Schools within a district can have high variability. Principals know their staff, students, and families and, attuned to this, curriculum selection is a key professional responsibility. To take away that discretion is an insult and, one long-serving principal told me, was the deciding factor in their quitting. If they were no longer trusted to choose key, system-approved reading texts and attendant professional development, the job had become intolerable. Even waivers from this directive were mishandled. Principals could choose their own curriculum if 85 percent of students met proficiency standards. Reportedly one principal, done in by an over-scrupulous district obsession with numerical data, failed to meet the mark with an 83.5 percent rate because of a high number of students opting-out of state tests.
Enrollment of immigrant students is another point of toxicity. Not, as might be assumed, the difficulties of teaching newly arrived students. Those are tasks principals normally handle, even welcome. But the centrally-driven, disproportionate enrollment of immigrant middle and high school students selectively concentrated in our highest needs schools is another breaking point. Our many screened schools are immunized from accepting these students so, instead, Borough Placement Centers repeatedly send immigrant students to the same open-enrollment schools despite resources so stretched that adequate instruction, including special education, and other supports are impossible to provide. But the principal is held accountable, berated for underperformance by a stressed superintendent after their own “hot seat” quiz. And so it goes.
These challenges pale compared to the increasing, everyday needs of students. The pandemic has brought a host of student challenges that shrinking budgets fail to address. Principals need more instructional and support staff, but disappearing federal dollars and lower enrollments frequently result in less money. Fixed costs and pressures for improved performance demand the same or greater expenses. Quick and dirty solutions encouraged by central policies, such as NX grading to provide students with empty credits, save money but at the price of lower educational quality. The temporary help of district-based coaches and other itinerant personnel fails to adequately solve these problems and adds to managerial confusion because of mixed reporting lines and sudden redeployments.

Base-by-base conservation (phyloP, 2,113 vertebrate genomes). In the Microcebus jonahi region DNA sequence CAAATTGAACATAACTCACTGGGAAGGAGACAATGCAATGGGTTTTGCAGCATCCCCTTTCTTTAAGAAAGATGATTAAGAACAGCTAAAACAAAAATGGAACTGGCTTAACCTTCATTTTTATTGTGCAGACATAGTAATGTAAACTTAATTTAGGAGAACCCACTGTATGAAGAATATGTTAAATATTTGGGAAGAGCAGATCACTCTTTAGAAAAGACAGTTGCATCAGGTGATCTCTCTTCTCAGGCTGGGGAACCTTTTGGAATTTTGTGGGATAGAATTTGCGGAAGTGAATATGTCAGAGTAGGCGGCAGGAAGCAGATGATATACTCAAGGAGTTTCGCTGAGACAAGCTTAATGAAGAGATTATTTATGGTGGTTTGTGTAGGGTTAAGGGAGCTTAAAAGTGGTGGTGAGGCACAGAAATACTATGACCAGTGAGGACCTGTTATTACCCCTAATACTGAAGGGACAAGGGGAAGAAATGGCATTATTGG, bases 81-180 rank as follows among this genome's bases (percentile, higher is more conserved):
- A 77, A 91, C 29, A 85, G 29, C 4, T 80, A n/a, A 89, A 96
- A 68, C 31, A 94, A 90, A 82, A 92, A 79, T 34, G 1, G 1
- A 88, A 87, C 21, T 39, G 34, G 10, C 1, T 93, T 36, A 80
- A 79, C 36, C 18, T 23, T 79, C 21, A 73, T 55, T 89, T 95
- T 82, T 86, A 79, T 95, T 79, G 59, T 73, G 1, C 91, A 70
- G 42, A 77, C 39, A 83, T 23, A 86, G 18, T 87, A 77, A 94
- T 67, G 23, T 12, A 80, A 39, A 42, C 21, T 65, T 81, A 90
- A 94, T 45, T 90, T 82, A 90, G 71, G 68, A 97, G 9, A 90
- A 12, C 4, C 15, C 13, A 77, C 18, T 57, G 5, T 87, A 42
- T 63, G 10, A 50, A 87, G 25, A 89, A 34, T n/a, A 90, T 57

With the start of a new school year, Adams and Banks have a chance to learn from the toxicity now besetting our schools. There is some indication that this is the case. A promise to “reinvent” special education and a new consent decree to improve services for students with disabilities may make a difference. A “Blueprint for Public Safety,” despite its criminal justice focus, includes over $200 million for education, recreation, and mental health services.
But these targeted initiatives don’t get to the heart of the problem. Banks needs to show more openness to outside voices, improve staff stability, and demonstrate trust in decentralized decision-making to create a healthier mix of resource and educational strategies at the school level. Most of all, he needs to earn support from principals who have been alienated by insular leadership; frequently changing top-down mandates; burdensome paperwork; brutalized supervisory policies; and inadequate professional delegation.
Without the renewed confidence of principals, the administration’s agenda for improved student outcomes cannot be achieved.